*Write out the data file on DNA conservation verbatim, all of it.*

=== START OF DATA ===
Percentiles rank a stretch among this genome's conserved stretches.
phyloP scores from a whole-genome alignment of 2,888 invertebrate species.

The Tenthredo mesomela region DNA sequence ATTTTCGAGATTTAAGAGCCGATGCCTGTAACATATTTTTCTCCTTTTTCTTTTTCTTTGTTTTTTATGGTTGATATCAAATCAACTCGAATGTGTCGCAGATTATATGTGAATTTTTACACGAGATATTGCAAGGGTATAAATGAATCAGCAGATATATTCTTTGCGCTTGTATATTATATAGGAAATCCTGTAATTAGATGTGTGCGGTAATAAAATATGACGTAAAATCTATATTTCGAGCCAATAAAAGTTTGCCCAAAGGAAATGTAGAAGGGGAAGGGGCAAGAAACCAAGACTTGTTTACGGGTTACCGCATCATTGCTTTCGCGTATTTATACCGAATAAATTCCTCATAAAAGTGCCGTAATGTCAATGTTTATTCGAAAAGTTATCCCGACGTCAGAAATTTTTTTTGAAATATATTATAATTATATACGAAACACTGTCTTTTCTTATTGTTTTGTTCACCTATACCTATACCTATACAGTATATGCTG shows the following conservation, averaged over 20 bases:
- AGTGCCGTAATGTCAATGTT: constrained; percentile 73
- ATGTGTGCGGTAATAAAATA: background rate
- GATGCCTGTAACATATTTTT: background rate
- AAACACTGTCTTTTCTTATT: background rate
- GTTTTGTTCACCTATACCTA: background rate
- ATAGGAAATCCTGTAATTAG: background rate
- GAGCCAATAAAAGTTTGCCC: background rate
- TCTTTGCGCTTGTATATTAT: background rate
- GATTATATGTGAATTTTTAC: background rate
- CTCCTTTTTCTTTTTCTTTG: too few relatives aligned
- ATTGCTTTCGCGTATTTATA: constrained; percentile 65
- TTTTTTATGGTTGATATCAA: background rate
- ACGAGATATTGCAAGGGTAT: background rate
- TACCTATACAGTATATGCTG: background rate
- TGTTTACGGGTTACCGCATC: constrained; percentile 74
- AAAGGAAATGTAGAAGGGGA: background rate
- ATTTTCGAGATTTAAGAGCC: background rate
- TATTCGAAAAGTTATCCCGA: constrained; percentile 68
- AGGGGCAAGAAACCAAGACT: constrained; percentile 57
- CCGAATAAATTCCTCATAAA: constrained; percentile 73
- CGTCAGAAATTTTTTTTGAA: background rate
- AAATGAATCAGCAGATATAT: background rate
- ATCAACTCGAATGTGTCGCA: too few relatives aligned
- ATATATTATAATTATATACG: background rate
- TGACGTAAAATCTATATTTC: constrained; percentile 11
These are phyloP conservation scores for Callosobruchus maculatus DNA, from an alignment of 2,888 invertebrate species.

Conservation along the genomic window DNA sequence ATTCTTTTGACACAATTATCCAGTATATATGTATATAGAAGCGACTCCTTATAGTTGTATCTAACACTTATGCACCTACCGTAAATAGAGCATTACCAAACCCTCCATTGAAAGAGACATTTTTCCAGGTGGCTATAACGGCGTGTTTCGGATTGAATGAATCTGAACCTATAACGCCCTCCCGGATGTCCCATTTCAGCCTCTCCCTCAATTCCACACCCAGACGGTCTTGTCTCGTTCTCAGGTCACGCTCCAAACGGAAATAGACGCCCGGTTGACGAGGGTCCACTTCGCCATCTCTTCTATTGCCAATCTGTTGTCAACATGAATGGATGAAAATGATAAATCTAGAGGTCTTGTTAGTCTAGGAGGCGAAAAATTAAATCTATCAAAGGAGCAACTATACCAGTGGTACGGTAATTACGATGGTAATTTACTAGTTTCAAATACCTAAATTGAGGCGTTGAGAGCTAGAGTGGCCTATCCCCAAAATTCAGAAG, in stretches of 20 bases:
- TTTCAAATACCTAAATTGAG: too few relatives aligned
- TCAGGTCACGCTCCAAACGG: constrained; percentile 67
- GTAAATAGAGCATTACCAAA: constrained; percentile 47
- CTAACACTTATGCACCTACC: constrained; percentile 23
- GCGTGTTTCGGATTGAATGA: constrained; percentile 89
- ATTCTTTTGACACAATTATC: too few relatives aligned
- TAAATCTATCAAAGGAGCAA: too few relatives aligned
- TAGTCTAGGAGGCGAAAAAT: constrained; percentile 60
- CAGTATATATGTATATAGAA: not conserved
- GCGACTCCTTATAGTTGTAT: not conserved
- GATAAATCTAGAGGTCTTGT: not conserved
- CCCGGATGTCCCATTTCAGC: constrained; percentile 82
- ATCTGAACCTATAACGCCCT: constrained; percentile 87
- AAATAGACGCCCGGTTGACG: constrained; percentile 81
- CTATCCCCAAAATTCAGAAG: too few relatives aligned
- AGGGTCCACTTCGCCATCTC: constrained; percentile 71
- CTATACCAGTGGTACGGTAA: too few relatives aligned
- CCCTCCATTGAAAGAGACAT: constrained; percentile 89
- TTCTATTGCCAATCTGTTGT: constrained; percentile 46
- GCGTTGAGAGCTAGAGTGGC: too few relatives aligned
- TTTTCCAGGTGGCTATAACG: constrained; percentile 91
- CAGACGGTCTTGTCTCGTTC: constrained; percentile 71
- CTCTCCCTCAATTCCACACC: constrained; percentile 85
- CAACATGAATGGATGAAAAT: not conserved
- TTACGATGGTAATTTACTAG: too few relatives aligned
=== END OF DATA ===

Percentiles rank a stretch among this genome's conserved stretches.
phyloP scores from a whole-genome alignment of 2,888 invertebrate species.

The Tenthredo mesomela region DNA sequence ATTTTCGAGATTTAAGAGCCGATGCCTGTAACATATTTTTCTCCTTTTTCTTTTTCTTTGTTTTTTATGGTTGATATCAAATCAACTCGAATGTGTCGCAGATTATATGTGAATTTTTACACGAGATATTGCAAGGGTATAAATGAATCAGCAGATATATTCTTTGCGCTTGTATATTATATAGGAAATCCTGTAATTAGATGTGTGCGGTAATAAAATATGACGTAAAATCTATATTTCGAGCCAATAAAAGTTTGCCCAAAGGAAATGTAGAAGGGGAAGGGGCAAGAAACCAAGACTTGTTTACGGGTTACCGCATCATTGCTTTCGCGTATTTATACCGAATAAATTCCTCATAAAAGTGCCGTAATGTCAATGTTTATTCGAAAAGTTATCCCGACGTCAGAAATTTTTTTTGAAATATATTATAATTATATACGAAACACTGTCTTTTCTTATTGTTTTGTTCACCTATACCTATACCTATACAGTATATGCTG shows the following conservation, averaged over 20 bases:
- AGTGCCGTAATGTCAATGTT: constrained; percentile 73
- ATGTGTGCGGTAATAAAATA: background rate
- GATGCCTGTAACATATTTTT: background rate
- AAACACTGTCTTTTCTTATT: background rate
- GTTTTGTTCACCTATACCTA: background rate
- ATAGGAAATCCTGTAATTAG: background rate
- GAGCCAATAAAAGTTTGCCC: background rate
- TCTTTGCGCTTGTATATTAT: background rate
- GATTATATGTGAATTTTTAC: background rate
- CTCCTTTTTCTTTTTCTTTG: too few relatives aligned
- ATTGCTTTCGCGTATTTATA: constrained; percentile 65
- TTTTTTATGGTTGATATCAA: background rate
- ACGAGATATTGCAAGGGTAT: background rate
- TACCTATACAGTATATGCTG: background rate
- TGTTTACGGGTTACCGCATC: constrained; percentile 74
- AAAGGAAATGTAGAAGGGGA: background rate
- ATTTTCGAGATTTAAGAGCC: background rate
- TATTCGAAAAGTTATCCCGA: constrained; percentile 68
- AGGGGCAAGAAACCAAGACT: constrained; percentile 57
- CCGAATAAATTCCTCATAAA: constrained; percentile 73
- CGTCAGAAATTTTTTTTGAA: background rate
- AAATGAATCAGCAGATATAT: background rate
- ATCAACTCGAATGTGTCGCA: too few relatives aligned
- ATATATTATAATTATATACG: background rate
- TGACGTAAAATCTATATTTC: constrained; percentile 11
These are phyloP conservation scores for Callosobruchus maculatus DNA, from an alignment of 2,888 invertebrate species.

Conservation along the genomic window DNA sequence ATTCTTTTGACACAATTATCCAGTATATATGTATATAGAAGCGACTCCTTATAGTTGTATCTAACACTTATGCACCTACCGTAAATAGAGCATTACCAAACCCTCCATTGAAAGAGACATTTTTCCAGGTGGCTATAACGGCGTGTTTCGGATTGAATGAATCTGAACCTATAACGCCCTCCCGGATGTCCCATTTCAGCCTCTCCCTCAATTCCACACCCAGACGGTCTTGTCTCGTTCTCAGGTCACGCTCCAAACGGAAATAGACGCCCGGTTGACGAGGGTCCACTTCGCCATCTCTTCTATTGCCAATCTGTTGTCAACATGAATGGATGAAAATGATAAATCTAGAGGTCTTGTTAGTCTAGGAGGCGAAAAATTAAATCTATCAAAGGAGCAACTATACCAGTGGTACGGTAATTACGATGGTAATTTACTAGTTTCAAATACCTAAATTGAGGCGTTGAGAGCTAGAGTGGCCTATCCCCAAAATTCAGAAG, in stretches of 20 bases:
- TTTCAAATACCTAAATTGAG: too few relatives aligned
- TCAGGTCACGCTCCAAACGG: constrained; percentile 67
- GTAAATAGAGCATTACCAAA: constrained; percentile 47
- CTAACACTTATGCACCTACC: constrained; percentile 23
- GCGTGTTTCGGATTGAATGA: constrained; percentile 89
- ATTCTTTTGACACAATTATC: too few relatives aligned
- TAAATCTATCAAAGGAGCAA: too few relatives aligned
- TAGTCTAGGAGGCGAAAAAT: constrained; percentile 60
- CAGTATATATGTATATAGAA: not conserved
- GCGACTCCTTATAGTTGTAT: not conserved
- GATAAATCTAGAGGTCTTGT: not conserved
- CCCGGATGTCCCATTTCAGC: constrained; percentile 82
- ATCTGAACCTATAACGCCCT: constrained; percentile 87
- AAATAGACGCCCGGTTGACG: constrained; percentile 81
- CTATCCCCAAAATTCAGAAG: too few relatives aligned
- AGGGTCCACTTCGCCATCTC: constrained; percentile 71
- CTATACCAGTGGTACGGTAA: too few relatives aligned
- CCCTCCATTGAAAGAGACAT: constrained; percentile 89
- TTCTATTGCCAATCTGTTGT: constrained; percentile 46
- GCGTTGAGAGCTAGAGTGGC: too few relatives aligned
- TTTTCCAGGTGGCTATAACG: constrained; percentile 91
- CAGACGGTCTTGTCTCGTTC: constrained; percentile 71
- CTCTCCCTCAATTCCACACC: constrained; percentile 85
- CAACATGAATGGATGAAAAT: not conserved
- TTACGATGGTAATTTACTAG: too few relatives aligned